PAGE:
In 2006, INL donated the following to the PICH-Santiago Narcotics Unit: one Systemax Mission small office server; 20 Systemax Intel P4 computer hard drives (with warranties and data security protection); 21 Magavision MV177V 17” monitors; 15 Microsoft Windows server user license agreements; six Microsoft 3PK OEM Office basic packages; two Microsoft 1PK OEM Office basic packages; two Hewlett Packard HP Laserjet 1320 network printers; two Hewlett Packard HP color Laserjet 3600n printers; one Netgear FS108P Prosafe Switch; and one Netgear GS724T 513MB USB flash drive.

The equipment is in excellent working condition. It was installed in the PICH-Santiago Narcotics Office in December 2006. PICH-Narcotics uses this equipment daily and has expressed gratitude for the resulting increased productivity of their police unit.

In 2007, the following items were purchased for the Task Force Africa: 20 workstations, one Systemax Small Office server, 20 Intel PC’s, 21 monitors, two HP Laser Jet Network printers, and two HP color Laser Jet printers. The equipment was delivered to PICH-Africa in June and December respectively and is operational. The equipment was purchased to equip the PICH’s Anti-Narcotics Brigade in Africa, Chile. This brigade houses primarily PICH-Africa, but also includes representatives from other Chilean Government agencies such as Customs and Coast Guard and a task force.

A workstation and chair were purchased for the PICH Transnational Crime Unit in December 2007. Computers are also being purchased and will be delivered early 2008.

Miscellaneous Equipment

In 2007, the following equipment was purchased for the Task Force Africa: 2 conference tables, 45 chairs, 9 desks/modular units, 14 cabinets, 5 benches/sofas, 2 waste baskets, 1 coffee table, 1 TV rack, 1 data show equipment and screen and tripod.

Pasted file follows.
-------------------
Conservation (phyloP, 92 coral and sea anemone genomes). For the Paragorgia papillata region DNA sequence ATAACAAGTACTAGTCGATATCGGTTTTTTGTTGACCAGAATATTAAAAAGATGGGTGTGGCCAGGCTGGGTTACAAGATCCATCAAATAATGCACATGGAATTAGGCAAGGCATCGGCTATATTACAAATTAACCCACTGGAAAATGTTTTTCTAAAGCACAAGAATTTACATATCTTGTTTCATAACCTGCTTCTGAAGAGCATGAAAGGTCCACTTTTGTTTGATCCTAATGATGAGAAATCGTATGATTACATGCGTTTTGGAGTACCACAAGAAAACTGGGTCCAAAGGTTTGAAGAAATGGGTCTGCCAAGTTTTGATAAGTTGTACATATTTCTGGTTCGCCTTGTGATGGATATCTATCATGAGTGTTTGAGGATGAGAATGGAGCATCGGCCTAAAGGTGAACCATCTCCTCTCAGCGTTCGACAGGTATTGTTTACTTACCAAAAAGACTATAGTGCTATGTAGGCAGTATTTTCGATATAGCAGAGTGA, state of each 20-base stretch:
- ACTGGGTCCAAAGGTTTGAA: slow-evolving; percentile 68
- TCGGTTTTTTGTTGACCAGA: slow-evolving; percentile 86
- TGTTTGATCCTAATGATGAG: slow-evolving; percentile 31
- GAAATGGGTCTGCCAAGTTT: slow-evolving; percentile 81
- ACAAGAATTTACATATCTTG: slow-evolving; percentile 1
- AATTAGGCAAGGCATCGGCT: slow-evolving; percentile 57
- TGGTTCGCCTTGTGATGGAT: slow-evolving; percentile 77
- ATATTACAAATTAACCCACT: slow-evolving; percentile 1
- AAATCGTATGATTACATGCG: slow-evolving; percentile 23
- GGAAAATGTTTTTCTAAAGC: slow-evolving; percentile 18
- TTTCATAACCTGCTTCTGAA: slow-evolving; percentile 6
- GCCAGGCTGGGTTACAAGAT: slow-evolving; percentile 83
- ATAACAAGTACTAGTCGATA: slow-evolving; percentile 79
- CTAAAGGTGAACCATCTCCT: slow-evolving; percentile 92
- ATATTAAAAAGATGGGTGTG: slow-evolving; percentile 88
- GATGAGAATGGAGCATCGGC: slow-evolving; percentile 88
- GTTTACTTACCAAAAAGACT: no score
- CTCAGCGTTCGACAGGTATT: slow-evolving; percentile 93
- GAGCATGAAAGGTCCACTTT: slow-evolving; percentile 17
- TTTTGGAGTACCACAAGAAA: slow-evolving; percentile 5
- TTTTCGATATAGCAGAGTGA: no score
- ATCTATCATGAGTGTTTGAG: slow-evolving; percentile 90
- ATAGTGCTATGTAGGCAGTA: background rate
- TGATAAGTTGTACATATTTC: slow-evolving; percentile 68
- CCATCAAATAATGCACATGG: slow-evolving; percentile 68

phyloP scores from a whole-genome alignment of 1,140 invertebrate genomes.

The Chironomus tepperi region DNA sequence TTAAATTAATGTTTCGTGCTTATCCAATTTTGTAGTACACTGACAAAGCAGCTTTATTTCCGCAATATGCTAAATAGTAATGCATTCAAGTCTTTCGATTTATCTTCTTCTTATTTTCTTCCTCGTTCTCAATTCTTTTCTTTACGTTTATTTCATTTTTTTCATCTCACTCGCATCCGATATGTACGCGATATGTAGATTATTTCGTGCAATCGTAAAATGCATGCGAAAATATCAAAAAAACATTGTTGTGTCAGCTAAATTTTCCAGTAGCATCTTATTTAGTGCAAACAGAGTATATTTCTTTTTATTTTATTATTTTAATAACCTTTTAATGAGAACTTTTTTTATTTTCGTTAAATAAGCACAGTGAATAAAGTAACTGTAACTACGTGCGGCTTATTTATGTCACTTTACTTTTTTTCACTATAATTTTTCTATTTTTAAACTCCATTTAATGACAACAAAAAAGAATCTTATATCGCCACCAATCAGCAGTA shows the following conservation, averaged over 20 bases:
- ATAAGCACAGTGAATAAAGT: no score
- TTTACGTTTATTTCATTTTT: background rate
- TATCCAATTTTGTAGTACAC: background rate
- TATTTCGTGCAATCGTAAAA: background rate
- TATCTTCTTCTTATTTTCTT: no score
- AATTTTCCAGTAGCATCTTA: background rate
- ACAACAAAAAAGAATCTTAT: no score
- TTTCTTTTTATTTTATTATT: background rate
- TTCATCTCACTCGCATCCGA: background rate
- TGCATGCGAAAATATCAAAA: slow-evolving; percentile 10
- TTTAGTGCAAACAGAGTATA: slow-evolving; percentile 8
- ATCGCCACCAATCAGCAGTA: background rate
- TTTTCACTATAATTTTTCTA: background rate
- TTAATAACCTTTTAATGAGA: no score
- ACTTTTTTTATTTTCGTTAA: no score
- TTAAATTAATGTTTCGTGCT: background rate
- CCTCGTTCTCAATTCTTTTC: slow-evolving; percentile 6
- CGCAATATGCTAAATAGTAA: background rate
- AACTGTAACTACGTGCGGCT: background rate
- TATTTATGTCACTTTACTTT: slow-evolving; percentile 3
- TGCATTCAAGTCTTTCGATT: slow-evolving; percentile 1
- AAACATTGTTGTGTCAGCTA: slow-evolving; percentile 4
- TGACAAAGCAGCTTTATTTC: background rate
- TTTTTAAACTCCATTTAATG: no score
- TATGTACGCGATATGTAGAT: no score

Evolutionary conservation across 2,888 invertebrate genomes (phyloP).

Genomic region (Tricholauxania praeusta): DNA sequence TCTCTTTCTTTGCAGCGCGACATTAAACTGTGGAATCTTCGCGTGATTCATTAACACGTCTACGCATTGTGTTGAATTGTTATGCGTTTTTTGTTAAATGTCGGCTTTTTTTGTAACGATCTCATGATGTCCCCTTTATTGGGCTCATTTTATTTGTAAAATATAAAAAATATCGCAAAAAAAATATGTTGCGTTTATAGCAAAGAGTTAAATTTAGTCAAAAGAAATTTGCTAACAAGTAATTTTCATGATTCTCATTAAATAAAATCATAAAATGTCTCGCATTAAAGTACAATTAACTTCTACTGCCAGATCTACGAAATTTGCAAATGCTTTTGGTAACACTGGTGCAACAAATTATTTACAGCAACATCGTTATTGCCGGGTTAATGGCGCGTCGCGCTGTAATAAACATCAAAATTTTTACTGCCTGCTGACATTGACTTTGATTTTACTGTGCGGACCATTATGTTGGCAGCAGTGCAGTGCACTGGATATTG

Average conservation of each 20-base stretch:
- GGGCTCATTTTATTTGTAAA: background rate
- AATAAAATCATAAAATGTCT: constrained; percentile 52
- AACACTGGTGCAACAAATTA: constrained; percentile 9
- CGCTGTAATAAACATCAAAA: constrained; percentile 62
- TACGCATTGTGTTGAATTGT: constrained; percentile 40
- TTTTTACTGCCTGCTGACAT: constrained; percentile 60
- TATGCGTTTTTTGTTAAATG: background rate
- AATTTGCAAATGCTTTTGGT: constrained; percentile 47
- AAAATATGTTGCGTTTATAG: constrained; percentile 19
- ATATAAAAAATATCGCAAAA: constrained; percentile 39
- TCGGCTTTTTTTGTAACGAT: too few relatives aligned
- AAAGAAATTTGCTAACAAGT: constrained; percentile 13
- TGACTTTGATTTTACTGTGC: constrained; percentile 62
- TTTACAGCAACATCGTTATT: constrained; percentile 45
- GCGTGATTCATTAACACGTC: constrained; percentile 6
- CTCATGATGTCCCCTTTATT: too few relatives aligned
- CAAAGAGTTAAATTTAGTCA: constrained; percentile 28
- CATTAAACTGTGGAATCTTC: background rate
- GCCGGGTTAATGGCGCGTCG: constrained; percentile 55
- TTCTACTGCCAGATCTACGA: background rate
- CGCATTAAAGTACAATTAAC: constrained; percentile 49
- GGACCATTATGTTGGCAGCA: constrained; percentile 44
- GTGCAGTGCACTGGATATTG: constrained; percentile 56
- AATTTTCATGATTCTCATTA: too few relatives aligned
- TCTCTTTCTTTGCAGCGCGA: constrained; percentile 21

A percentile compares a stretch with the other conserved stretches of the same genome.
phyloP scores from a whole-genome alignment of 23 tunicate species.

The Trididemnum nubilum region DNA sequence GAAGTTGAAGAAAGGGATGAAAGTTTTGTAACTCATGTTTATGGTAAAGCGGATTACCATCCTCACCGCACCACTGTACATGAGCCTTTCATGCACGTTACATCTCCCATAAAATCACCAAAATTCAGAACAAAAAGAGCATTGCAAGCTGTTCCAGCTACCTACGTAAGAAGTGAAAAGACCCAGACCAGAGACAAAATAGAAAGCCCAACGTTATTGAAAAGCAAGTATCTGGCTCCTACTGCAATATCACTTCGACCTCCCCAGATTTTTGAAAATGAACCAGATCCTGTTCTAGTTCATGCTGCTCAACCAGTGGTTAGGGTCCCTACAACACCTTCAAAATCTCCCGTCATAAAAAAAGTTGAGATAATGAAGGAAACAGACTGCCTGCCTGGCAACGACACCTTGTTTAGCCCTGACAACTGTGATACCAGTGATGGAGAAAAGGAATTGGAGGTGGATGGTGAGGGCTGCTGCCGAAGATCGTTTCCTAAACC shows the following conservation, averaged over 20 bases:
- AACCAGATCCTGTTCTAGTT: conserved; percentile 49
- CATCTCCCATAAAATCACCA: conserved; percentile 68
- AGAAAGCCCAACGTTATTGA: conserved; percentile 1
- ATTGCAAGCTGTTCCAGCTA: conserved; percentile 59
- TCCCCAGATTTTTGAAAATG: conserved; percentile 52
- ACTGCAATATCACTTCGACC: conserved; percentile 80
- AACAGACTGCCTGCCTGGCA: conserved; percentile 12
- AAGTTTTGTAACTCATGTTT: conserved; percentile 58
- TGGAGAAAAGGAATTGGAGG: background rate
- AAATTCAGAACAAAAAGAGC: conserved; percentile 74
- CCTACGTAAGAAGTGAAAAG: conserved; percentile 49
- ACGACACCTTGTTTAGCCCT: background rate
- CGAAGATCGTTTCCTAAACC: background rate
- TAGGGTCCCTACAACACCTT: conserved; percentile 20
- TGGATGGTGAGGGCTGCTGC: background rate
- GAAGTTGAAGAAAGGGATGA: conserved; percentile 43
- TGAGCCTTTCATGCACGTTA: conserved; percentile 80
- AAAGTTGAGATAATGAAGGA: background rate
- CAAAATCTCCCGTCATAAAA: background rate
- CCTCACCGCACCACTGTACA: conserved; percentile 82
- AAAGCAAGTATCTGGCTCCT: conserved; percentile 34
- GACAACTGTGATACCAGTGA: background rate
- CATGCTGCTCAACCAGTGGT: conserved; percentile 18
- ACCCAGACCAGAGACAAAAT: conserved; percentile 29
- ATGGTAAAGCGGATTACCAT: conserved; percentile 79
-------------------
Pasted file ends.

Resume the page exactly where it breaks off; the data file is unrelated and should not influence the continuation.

The following equipment was purchased for the Carabineros in 2007: two 42” plasma televisions, 1 computer with a 17” monitor, 2 television supports, 4 desktop computers, 1 server, and one 17” monitor for the server. The Carabineros, with the help of LEGATT, intends to set up a crisis operational command center with the equipment.

Program Impact

Computer Equipment

The computer equipment permits the recipient agencies to gather, organize, sort, and share information. The equipment allows the recipient agencies to operate efficiently and increase their productivity. The equipment enhances their knowledge and promotes information sharing.

Office Equipment

The office equipment permits the recipient agencies to work in a professional environment, hold meetings, and properly store their materials. The office equipment provides the basic needs for the recipient agencies to function and is essential to their success.

Problems and Corrective Action Plan

Stolen/Damaged Items

The following items were stolen and /or damaged during transit and are in unusable condition: one computer with a 17´monitor; four desktop computers, one server, one 17” monitor for the server. Post is working to resolve the situation and replace the equipment.